• Wake from Sx: Triggering the wake signal from S1, S2, S3, or S4

    If the system is in a sleep state, the driver can trigger a wake signal to return the system to the working state.

    Again, the stimulus to trigger the wake signal arrives externally, but the conditions that cause a wake signal are often different. For example, you probably would not want your machine to wake if you insert a network cable, but you might want it to wake if a special packet arrives over the network. For this reason, the framework supports different callbacks for arming your device to wake from S0 and Sx.

  • Wake from S5: Triggering the wake signal from S5

    Some devices can trigger the wake signal from S5, which causes the machine to power on from the "entirely off" state.

    This capability is often used for remote management over the network. However, this feature is outside the scope of drivers and Windows because it requires BIOS integration. Waking the system from S5 is not considered wake from a software perspective because the machine is not asleep-it's off. As a hardware developer, you must implement wake from S5 in the context of the BIOS, not in the operating system and drivers.

Wake from Sx is, perhaps, the most common wake category. Consider the following example. While the system is powered down to S3 and the devices connected to the system are similarly powered down, a "magic packet" arrives via Ethernet. As a result of receiving this packet, the network adapter hardware-which was appropriately configured before entering its low-power state-triggers a wake event (that is, PME# on the PCI bus) that causes the system to transition to S0. As a result, the system and its connected devices wake and return to the fully operational working state.

Unlike wake from Sx, wake from S0 is tied to device support for power-down idle. When the device becomes idle, it enters a low-power state while the system remains in S0. Wake from S0 simply means that the device can trigger a wake signal from its low-powered idle state. Wake support and idle support are related in the following ways:

  •  How wake and idle are related  Devices that support idle power-down while the system is in S0 do not necessarily support wake from S0.

  • Devices that support wake from S0 also implicitly support power-down idle.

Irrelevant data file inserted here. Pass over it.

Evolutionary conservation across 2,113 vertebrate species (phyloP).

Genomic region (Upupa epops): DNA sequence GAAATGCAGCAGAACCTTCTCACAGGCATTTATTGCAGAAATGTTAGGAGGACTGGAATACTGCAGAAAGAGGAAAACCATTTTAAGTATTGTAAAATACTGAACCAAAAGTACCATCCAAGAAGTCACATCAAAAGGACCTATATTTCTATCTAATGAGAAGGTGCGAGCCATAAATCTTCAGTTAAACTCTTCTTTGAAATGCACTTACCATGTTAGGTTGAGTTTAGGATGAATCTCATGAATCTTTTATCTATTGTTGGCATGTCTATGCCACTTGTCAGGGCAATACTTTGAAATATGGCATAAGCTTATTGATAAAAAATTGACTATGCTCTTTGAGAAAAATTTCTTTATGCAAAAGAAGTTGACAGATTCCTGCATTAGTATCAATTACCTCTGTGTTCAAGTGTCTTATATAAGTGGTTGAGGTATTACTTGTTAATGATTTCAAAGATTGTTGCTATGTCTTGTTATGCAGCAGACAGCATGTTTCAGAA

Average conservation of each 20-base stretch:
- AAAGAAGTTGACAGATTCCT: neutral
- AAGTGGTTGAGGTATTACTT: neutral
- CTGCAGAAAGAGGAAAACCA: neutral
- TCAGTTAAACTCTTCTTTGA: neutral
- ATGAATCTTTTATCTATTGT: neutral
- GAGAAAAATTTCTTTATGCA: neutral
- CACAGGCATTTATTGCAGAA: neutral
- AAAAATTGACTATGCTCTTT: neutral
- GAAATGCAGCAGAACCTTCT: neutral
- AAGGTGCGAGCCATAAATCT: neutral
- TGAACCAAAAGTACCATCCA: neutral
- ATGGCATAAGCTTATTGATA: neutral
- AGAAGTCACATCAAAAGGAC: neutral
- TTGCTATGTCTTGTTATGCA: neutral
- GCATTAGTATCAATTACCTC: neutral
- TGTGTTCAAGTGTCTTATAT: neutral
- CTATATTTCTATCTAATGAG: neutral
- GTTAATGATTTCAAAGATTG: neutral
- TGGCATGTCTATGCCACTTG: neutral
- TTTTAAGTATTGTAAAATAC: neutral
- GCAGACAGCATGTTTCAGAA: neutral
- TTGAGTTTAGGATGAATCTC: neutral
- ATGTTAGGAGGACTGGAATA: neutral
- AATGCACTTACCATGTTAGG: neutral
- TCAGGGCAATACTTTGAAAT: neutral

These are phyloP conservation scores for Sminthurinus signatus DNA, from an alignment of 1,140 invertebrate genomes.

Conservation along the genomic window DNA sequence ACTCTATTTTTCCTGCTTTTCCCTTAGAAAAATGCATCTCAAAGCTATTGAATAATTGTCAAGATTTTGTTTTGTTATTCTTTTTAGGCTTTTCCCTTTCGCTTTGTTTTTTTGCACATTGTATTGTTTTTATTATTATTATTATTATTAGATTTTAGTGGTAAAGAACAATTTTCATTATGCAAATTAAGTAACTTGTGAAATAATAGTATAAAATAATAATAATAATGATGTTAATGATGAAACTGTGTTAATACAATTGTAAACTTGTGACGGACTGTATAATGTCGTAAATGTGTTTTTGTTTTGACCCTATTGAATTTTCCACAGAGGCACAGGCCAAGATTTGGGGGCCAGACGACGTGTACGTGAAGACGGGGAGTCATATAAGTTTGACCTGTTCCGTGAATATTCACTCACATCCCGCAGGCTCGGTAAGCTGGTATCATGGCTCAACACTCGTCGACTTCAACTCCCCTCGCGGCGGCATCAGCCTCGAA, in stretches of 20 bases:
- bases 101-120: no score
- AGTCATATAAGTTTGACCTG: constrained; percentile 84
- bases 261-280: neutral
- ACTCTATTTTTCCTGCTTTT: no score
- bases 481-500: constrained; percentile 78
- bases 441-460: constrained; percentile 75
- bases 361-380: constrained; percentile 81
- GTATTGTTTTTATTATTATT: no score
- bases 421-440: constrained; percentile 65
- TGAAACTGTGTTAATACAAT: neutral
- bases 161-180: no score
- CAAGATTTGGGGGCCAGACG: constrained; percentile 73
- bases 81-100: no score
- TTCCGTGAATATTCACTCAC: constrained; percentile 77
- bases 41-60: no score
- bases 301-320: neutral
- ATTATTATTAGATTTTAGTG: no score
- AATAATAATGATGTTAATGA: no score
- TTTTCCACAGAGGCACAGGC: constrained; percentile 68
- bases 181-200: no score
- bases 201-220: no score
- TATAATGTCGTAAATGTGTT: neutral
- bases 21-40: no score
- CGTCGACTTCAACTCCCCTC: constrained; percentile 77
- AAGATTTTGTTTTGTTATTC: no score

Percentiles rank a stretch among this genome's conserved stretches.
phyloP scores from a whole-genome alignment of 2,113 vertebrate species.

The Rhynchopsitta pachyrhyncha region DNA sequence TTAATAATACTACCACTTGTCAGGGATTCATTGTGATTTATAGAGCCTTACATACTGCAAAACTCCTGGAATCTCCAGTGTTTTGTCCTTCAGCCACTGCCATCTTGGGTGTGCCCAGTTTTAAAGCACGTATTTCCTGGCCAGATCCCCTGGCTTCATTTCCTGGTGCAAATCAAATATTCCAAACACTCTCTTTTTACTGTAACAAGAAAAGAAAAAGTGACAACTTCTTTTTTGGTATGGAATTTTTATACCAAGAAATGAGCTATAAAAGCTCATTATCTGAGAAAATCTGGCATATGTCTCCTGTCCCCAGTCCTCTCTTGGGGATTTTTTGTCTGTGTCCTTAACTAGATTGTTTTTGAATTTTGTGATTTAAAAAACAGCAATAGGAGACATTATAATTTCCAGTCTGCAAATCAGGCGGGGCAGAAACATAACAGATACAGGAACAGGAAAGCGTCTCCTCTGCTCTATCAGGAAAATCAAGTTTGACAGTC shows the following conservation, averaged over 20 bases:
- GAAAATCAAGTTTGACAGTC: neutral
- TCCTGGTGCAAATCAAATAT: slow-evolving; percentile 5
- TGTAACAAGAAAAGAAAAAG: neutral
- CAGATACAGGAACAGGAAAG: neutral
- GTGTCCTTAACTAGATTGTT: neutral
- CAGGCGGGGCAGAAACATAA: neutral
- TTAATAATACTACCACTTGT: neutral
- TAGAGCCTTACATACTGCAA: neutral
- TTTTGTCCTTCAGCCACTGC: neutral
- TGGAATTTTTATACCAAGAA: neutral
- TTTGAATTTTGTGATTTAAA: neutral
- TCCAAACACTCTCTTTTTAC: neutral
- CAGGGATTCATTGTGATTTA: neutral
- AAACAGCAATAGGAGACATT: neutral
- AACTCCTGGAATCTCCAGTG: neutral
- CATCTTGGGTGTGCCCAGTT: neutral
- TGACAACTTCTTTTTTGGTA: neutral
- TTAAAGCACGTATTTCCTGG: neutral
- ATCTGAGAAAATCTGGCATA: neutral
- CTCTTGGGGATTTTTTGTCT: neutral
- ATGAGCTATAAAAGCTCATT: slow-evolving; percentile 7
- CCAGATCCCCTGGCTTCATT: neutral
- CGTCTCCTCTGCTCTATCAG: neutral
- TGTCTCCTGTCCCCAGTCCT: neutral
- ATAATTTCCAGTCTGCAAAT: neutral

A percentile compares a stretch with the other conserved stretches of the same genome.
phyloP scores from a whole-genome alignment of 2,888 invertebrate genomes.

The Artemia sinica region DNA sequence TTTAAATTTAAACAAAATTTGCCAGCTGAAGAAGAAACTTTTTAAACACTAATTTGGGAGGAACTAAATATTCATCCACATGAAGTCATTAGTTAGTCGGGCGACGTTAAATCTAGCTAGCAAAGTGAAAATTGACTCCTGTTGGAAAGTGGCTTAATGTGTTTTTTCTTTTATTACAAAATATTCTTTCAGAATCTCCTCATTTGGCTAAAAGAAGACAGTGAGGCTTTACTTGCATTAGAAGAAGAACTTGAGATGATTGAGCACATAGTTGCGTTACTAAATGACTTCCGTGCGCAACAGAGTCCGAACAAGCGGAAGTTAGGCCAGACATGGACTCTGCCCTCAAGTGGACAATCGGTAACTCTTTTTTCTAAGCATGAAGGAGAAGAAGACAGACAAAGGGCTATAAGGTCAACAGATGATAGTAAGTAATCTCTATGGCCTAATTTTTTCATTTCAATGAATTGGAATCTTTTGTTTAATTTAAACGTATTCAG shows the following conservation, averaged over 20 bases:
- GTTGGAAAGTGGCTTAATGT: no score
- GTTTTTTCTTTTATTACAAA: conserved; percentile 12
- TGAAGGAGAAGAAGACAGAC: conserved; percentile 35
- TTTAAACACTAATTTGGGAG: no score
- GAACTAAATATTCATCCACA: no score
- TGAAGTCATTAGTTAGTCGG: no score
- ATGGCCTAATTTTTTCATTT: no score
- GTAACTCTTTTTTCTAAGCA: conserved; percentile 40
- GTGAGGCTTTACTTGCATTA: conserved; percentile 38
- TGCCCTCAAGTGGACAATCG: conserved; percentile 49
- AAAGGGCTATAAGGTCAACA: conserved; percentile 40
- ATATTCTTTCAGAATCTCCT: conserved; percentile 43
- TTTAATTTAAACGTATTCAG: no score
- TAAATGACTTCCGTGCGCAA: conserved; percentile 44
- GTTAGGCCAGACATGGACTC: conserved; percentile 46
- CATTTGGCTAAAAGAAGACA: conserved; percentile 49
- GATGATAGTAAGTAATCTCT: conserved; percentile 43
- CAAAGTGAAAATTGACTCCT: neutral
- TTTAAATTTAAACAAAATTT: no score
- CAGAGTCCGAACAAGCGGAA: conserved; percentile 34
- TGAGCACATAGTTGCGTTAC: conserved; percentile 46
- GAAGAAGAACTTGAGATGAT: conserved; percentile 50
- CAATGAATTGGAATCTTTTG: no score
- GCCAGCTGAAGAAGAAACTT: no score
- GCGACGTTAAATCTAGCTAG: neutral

• Devices that support wake from Sx do not necessarily support power-down idle, but they might.

The wake setting that your driver should support depends on the scenarios you choose to support for the device. For example, a mouse, a network adapter, and a serial port might support wake as follows:

  • A mouse triggers a wake signal when a user moves it or clicks a button. This can occur in S0 or in Sx, depending on system power policy.

  • A network adapter goes idle when a cable is not present and triggers wake in S0 when the user plugs in a cable. A NIC can also trigger wake in Sx when a "magic packet" arrives. On a system with a specially designed BIOS, a network adapter could trigger wake from S5 when a custom management application starts the system remotely for servicing.

  • The driver has no way to know what type of device is plugged into a serial port. Therefore, whenever the system is in S0 and a handle is open to the serial port, the serial port must be in D0. A serial port can trigger wake from Sx if the "Ring Indicate" pin is triggered, indicating that a modem is plugged into the port and the associated phone is ringing.

The following sections describe how to implement both wake from Sx and wake from S0 in a KMDF driver.

How to Implement Wake from Sx in KMDF Drivers

To enable support for wake from Sx, a driver uses these two structures:

  • WDF_POWER_POLICY_EVENT_CALLBACKS

    This structure contains pointers to callback functions for device power policy events:

    • EvtDeviceArmWakeFromS0

    • EvtDeviceDisarmWakeFromS0

    • EvtDeviceWakeFromS0Triggered

    • EvtDeviceArmWakeFromSx

    • EvtDeviceDisarmWakeFromSx

    • EvtDeviceWakeFromSxTriggered

    This structure is filled into the DEVICE_INIT structure before the creation of the device object.

  • WDF_DEVICE_POWER_POLICY_WAKE_SETTINGS

    This structure contains settings for device wake, including the power state from which device wakes the system and user control of wake.

    The driver fills in this structure by calling WdfDeviceAssignSxWakeSettings after the creation of the device object.

Power Policy Event Callbacks for Wake from Sx

The driver initializes the WDF_POWER_POLICY_EVENT_CALLBACKS structure in its EvtDriverDeviceAdd callback. This structure is input to the WDFDEVICE_INIT structure and so must be set up before the driver creates the device object.

To initialize the structure, the driver uses the WDF_POWER_POLICY_EVENT_ CALLBACKS_INIT macro, which supplies pointers to its EvtDeviceArmWakeFromSx, EvtDeviceDisarmWakeFromSx, and EvtDeviceWakeFromSxTriggered callbacks in the fields of the same names.

The framework calls the driver's EvtDeviceArmWakeFromSx callback function to request that the driver enable-or arm-its device to wake from S x. Within this function, the driver performs the device-specific processing to complete this task. If the driver is not required to perform any device-specific tasks-such as reconfiguring an internal interrupt signal on the device-to arm its device for wake, the driver is not required to supply this callback.

The EvtDeviceDisarmWakeFromSx callback function should reverse any actions in the EvtDeviceArmWakeFromSx function. The framework calls it to request that the driver disable-or disarm-its device to wake from Sx. As with EvtDeviceArmWakeFromSx, if no device-specific processing is required to disarm the device, the driver does not register for this callback.